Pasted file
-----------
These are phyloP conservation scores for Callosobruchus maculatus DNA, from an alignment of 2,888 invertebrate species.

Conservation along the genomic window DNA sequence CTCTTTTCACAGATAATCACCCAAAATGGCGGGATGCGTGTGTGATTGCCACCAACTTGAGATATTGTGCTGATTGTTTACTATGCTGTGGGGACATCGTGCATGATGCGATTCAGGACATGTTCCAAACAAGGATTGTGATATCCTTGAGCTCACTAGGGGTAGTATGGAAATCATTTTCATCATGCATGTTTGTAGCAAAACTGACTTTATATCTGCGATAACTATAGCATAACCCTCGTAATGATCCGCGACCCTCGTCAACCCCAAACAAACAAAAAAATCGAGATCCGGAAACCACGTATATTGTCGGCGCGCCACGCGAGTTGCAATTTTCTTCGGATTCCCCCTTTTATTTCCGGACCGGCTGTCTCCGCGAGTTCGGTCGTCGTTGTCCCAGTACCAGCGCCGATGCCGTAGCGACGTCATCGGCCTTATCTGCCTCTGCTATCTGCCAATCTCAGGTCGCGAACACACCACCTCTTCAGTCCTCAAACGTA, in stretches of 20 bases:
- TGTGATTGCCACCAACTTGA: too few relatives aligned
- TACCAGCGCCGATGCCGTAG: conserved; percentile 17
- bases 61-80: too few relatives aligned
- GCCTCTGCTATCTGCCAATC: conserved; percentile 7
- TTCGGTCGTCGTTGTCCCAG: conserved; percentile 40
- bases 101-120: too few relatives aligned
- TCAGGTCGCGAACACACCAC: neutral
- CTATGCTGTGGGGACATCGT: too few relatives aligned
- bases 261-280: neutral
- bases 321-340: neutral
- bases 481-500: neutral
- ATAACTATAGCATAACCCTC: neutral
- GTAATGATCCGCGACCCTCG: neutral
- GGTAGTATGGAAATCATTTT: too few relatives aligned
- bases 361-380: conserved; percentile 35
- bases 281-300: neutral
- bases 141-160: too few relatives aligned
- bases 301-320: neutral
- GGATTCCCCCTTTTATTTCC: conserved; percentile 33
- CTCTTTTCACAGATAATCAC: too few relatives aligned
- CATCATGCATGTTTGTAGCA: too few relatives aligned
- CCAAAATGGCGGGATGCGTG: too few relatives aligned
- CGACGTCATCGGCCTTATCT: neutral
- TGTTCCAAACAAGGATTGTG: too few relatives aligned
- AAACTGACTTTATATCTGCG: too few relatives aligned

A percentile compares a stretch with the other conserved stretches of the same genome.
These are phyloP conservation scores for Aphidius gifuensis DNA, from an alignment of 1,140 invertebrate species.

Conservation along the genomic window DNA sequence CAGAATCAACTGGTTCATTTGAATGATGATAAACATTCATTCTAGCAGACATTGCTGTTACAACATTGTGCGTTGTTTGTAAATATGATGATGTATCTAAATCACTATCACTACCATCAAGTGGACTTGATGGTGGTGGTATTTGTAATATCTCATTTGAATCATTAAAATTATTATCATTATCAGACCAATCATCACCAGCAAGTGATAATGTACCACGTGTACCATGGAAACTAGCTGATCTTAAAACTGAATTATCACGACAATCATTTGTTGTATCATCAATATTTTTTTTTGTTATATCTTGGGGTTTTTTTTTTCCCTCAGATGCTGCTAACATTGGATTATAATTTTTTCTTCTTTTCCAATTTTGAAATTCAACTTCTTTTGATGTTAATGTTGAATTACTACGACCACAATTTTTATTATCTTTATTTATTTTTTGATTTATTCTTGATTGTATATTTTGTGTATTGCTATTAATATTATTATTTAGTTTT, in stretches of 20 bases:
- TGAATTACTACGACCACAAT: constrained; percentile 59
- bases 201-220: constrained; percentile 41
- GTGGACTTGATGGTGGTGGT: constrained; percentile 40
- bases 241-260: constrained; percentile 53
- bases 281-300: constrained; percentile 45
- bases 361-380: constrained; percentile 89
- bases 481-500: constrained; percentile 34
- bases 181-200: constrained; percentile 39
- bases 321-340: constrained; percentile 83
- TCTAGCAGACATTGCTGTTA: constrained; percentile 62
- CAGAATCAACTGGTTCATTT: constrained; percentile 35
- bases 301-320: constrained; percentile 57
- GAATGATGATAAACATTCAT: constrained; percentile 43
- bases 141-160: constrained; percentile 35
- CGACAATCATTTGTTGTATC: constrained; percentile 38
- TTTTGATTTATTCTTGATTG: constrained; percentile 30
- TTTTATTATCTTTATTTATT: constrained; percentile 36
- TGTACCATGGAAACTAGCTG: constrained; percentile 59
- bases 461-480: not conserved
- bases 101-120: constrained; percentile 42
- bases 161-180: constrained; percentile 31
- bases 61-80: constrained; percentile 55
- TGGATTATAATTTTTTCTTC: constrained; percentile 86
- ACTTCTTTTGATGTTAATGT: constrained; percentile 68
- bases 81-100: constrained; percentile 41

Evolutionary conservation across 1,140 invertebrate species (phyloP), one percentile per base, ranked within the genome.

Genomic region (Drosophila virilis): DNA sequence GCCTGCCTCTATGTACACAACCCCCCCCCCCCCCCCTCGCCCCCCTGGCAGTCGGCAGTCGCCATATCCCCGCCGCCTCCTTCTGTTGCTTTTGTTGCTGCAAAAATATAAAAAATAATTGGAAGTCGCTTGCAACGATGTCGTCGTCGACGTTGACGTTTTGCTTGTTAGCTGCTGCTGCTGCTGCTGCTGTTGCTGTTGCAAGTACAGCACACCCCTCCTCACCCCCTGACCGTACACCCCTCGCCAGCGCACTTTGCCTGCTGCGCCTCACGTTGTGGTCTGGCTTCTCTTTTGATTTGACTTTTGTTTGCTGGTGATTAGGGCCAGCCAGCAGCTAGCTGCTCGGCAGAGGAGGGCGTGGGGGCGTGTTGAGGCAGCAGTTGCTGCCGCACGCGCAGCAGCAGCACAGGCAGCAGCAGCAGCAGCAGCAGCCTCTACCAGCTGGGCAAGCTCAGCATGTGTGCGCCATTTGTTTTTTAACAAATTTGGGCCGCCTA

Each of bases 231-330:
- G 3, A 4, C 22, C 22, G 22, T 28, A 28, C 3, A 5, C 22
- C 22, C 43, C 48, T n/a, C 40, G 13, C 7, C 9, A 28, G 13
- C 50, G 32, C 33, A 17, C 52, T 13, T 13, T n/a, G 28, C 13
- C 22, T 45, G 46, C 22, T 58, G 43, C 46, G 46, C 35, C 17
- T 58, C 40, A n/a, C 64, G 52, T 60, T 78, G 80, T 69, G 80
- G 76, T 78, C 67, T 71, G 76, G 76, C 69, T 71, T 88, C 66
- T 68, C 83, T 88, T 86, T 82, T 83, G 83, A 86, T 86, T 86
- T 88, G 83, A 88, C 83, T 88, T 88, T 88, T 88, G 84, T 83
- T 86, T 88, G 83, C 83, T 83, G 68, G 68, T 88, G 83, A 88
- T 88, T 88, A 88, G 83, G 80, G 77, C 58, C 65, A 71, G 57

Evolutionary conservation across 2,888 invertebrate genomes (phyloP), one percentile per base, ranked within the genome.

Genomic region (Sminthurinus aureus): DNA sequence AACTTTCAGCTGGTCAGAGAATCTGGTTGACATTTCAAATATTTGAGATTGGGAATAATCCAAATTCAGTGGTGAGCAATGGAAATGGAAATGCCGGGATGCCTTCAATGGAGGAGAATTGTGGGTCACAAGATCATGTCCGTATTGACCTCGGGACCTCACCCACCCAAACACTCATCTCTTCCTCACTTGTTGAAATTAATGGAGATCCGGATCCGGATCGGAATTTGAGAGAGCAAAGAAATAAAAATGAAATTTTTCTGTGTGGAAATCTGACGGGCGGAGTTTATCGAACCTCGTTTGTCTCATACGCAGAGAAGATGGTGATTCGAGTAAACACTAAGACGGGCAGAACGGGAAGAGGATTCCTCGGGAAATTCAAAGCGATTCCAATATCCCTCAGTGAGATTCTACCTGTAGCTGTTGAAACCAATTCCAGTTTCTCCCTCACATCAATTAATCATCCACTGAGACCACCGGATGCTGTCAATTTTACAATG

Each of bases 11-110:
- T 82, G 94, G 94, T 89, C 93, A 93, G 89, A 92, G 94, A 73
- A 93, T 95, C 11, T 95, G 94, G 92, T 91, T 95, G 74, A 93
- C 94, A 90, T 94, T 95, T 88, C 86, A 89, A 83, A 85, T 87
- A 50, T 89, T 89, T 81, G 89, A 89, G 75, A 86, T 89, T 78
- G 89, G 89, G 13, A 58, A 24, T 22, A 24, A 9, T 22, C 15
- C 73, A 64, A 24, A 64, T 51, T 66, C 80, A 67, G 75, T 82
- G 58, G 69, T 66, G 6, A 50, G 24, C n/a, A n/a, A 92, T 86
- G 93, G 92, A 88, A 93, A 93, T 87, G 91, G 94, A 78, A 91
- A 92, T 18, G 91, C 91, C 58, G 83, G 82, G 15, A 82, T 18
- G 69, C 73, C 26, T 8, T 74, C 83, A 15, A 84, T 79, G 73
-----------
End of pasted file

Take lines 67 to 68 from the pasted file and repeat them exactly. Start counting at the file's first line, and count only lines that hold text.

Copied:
- T 86, T 88, G 83, C 83, T 83, G 68, G 68, T 88, G 83, A 88
- T 88, T 88, A 88, G 83, G 80, G 77, C 58, C 65, A 71, G 57